Darren Almond Studio All Things Pass Exhibiton
All Things Pass opened with huge success at the Galerie Max Hetzler in Berlin. Almond’s diverse body of work incorporates film and video, drawing, painting, installation, sculpture and photography.
Almond’s diverse body of work incorporates film, drawing, installation, sculpture and photography. His subjects are as diverse as clocks, train plates and bus shelters. They reveal feelings about the passage of time, themes of personal and historical memory, movement and space.
In 1998 the artist initiated an experiment, which he called Fifteen Minute Moon. This became the starting point to an ongoing series of works, now known asFullmoon photographs.
Often travelling to inaccessible locations, Almond takes his photographs at night. The only source of light is the full moon. The landscape becomes visible by using extended exposure time and turns a dark night into a light day, often appearing ghostly.
The first Fullmoon photograph is a fifteen minute exposure taken at Montagne Saint- Victoire in Provence, thus conjuring the shade of Cézanne. The remote places in Darren Almond’s works reference painters, photographers and writers such as WG Sebald, John Ruskin and Carleton E. Watkins, JMW Turner as well as Caspar David Friedrich’s famous Baltic sea paintings.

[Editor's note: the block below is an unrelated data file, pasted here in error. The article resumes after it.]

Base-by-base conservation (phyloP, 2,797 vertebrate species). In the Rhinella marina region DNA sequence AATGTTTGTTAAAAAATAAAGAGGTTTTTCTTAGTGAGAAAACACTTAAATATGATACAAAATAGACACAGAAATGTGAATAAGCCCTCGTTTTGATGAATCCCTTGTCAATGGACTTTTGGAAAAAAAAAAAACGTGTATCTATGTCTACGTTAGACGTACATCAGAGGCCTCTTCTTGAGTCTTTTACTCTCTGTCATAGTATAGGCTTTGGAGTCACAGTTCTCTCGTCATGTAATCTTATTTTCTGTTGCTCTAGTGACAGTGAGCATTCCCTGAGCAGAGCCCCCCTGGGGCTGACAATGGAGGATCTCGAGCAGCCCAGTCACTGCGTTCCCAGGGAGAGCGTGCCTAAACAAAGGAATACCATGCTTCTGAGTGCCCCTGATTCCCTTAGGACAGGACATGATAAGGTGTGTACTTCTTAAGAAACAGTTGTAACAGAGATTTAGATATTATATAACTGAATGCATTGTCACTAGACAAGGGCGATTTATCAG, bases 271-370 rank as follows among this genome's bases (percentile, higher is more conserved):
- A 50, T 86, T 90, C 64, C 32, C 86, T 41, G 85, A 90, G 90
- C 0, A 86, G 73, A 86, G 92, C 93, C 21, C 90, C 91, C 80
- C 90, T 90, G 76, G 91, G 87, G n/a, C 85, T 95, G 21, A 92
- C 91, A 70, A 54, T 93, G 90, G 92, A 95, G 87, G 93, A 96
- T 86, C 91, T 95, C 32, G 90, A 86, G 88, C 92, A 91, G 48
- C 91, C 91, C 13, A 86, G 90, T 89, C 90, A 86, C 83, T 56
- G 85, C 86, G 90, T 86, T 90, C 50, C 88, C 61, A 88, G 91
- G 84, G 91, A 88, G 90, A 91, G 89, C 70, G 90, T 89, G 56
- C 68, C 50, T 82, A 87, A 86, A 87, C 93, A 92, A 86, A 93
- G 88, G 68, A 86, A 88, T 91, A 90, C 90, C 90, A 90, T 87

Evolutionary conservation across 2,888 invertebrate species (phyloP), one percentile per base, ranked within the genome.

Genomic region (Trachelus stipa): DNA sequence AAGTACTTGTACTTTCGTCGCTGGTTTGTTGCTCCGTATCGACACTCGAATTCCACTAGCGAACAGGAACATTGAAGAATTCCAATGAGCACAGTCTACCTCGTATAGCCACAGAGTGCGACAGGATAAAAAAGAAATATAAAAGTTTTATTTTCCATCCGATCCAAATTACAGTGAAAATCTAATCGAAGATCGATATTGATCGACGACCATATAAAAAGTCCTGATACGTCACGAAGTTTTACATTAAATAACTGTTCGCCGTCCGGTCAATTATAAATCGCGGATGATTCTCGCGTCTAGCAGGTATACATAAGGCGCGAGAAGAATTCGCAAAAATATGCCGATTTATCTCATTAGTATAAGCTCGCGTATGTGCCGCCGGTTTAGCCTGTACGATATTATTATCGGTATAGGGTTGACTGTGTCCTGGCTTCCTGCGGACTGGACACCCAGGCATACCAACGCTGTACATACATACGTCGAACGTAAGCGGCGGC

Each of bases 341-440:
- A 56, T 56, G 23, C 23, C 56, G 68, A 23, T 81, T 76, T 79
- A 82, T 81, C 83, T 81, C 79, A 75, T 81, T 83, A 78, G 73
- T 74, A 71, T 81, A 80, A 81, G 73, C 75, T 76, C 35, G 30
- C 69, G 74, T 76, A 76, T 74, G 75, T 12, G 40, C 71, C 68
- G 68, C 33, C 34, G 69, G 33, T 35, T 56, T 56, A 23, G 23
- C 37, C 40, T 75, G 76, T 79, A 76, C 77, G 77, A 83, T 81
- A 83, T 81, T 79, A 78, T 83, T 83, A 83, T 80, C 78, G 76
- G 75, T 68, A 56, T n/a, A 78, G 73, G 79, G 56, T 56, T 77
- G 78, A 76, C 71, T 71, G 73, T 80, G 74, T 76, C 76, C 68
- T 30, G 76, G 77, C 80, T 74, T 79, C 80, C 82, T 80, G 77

In his continuous journeys Almond creates meditative landscapes, turning the invisible visible. The artist depicts the notion of isolation, complete silence, beauty of nature and thus reflects on time and history; themes reminiscent of the romantic 19th century painters.
Recent settings include the British Islands, Uganda’s Rwenzori Mountains and the Yellow Mountains in South East China.
All seven new works Fullmoon@Eifel have been taken in 2010. The large-scale landscape photographs emit a mystic and at the same time warm aura; reminding us of nature’s power and peacefulness.
Darren Almond’s Fullmoon series might suggest a journey beyond time; capturing moments that are spatial in dimension, because here time comes to a standstill.